Microsoft: Win8 simplifies, improves parental monitoring of kids computer activities

The new OS makes it easier for parents to keep tabs on and control their children's PC and online usage, according to Microsoft

Microsoft has designed Windows 8 to make parental monitoring and control of children's computer activities simpler and more effective, the company said on Monday.

In Windows 8, parents can receive a weekly report of their children's online and PC activities by creating user accounts for each child and turning on the Family Safety feature.

"No additional downloads, installation wizards, or configuration steps are required," the company said in a blog post authored by

Phil Sohn, Microsoft's senior program manager lead for Family Safety.

The weekly report, delivered via email, includes information like websites visited, search queries, Windows Store downloads, most used applications and games and PC-use time length.

If, instead of being local Windows accounts specific to a particular PC, the parent and children accounts are based on a Windows Live ID, then the monitoring can extend to other machines the children log into.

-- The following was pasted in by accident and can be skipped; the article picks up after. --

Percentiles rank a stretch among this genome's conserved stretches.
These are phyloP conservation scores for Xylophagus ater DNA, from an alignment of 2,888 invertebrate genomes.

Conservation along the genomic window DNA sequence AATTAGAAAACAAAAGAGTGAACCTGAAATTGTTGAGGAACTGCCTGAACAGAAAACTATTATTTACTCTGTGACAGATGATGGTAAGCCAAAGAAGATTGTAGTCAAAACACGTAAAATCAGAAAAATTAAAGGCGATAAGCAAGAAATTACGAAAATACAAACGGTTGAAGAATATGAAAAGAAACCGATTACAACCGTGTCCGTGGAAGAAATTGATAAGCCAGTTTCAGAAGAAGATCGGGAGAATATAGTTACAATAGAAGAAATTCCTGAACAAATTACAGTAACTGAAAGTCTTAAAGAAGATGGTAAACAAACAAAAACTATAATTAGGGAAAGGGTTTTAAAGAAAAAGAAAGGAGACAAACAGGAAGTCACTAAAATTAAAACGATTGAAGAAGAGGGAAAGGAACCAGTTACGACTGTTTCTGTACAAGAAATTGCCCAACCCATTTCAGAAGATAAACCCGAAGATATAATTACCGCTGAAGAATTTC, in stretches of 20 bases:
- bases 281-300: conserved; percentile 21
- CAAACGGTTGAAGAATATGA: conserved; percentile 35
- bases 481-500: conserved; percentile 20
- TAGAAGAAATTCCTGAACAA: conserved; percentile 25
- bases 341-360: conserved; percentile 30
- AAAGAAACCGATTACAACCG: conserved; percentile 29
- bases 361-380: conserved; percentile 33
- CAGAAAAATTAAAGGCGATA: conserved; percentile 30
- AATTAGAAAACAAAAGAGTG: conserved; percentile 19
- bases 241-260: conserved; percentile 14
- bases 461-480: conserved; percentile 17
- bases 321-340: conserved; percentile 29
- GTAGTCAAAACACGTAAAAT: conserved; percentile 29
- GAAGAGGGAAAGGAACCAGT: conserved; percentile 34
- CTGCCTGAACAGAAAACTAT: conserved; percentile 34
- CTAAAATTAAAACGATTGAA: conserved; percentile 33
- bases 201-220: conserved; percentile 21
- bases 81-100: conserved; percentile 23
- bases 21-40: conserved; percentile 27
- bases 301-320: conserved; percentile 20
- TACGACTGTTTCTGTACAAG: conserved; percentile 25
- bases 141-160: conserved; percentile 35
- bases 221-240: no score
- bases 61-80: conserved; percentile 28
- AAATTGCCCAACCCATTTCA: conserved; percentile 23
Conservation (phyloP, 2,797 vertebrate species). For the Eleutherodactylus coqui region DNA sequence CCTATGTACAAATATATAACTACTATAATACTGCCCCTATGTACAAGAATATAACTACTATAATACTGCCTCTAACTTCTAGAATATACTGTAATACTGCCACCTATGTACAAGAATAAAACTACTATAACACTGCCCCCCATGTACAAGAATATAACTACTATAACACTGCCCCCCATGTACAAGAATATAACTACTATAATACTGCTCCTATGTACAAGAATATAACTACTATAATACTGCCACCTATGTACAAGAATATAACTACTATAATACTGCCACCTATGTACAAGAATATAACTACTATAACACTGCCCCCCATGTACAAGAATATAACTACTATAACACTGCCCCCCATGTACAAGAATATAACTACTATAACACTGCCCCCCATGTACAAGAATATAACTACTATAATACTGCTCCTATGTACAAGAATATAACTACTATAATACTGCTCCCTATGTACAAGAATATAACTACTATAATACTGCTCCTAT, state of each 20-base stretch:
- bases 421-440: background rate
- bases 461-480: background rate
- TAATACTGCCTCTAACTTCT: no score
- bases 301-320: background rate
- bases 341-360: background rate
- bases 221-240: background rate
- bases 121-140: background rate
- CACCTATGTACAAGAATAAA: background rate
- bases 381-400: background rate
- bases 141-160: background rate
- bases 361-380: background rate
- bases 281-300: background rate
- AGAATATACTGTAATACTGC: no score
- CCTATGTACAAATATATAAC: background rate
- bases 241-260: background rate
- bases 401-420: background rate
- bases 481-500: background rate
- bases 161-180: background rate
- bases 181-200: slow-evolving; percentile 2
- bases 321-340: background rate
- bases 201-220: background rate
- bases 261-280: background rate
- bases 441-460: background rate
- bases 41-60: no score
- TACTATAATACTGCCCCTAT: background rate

With Windows Live ID-based accounts, parents can also apply usage control settings for their children accounts across multiple PCs. Settings established by parents are stored in Microsoft's cloud-based Family Safety service.

These settings can be changed by clicking on different sections in the weekly report or by going directly to the Family Safety control panel.

For example, parents can restrict the websites children visit and games they play, establish time limits for using PCs and specific applications, and prevent children from seeing certain Windows Store applications based on their age rating.

Windows 8 is currently in "Consumer Preview" beta. According to Sohn, people interested in these Family Safety features should watch out for the next Windows 8 release, termed "Release Preview," which Microsoft has said is expected at some point in June. Microsoft hasn't said exactly when it plans to ship Windows 8 in commercial final form.

Juan Carlos Perez covers enterprise communication/collaboration suites, operating systems, browsers and general technology breaking news for The IDG News Service. Follow Juan on Twitter at @JuanCPerezIDG.

More about: IDG, Microsoft, Windows Live
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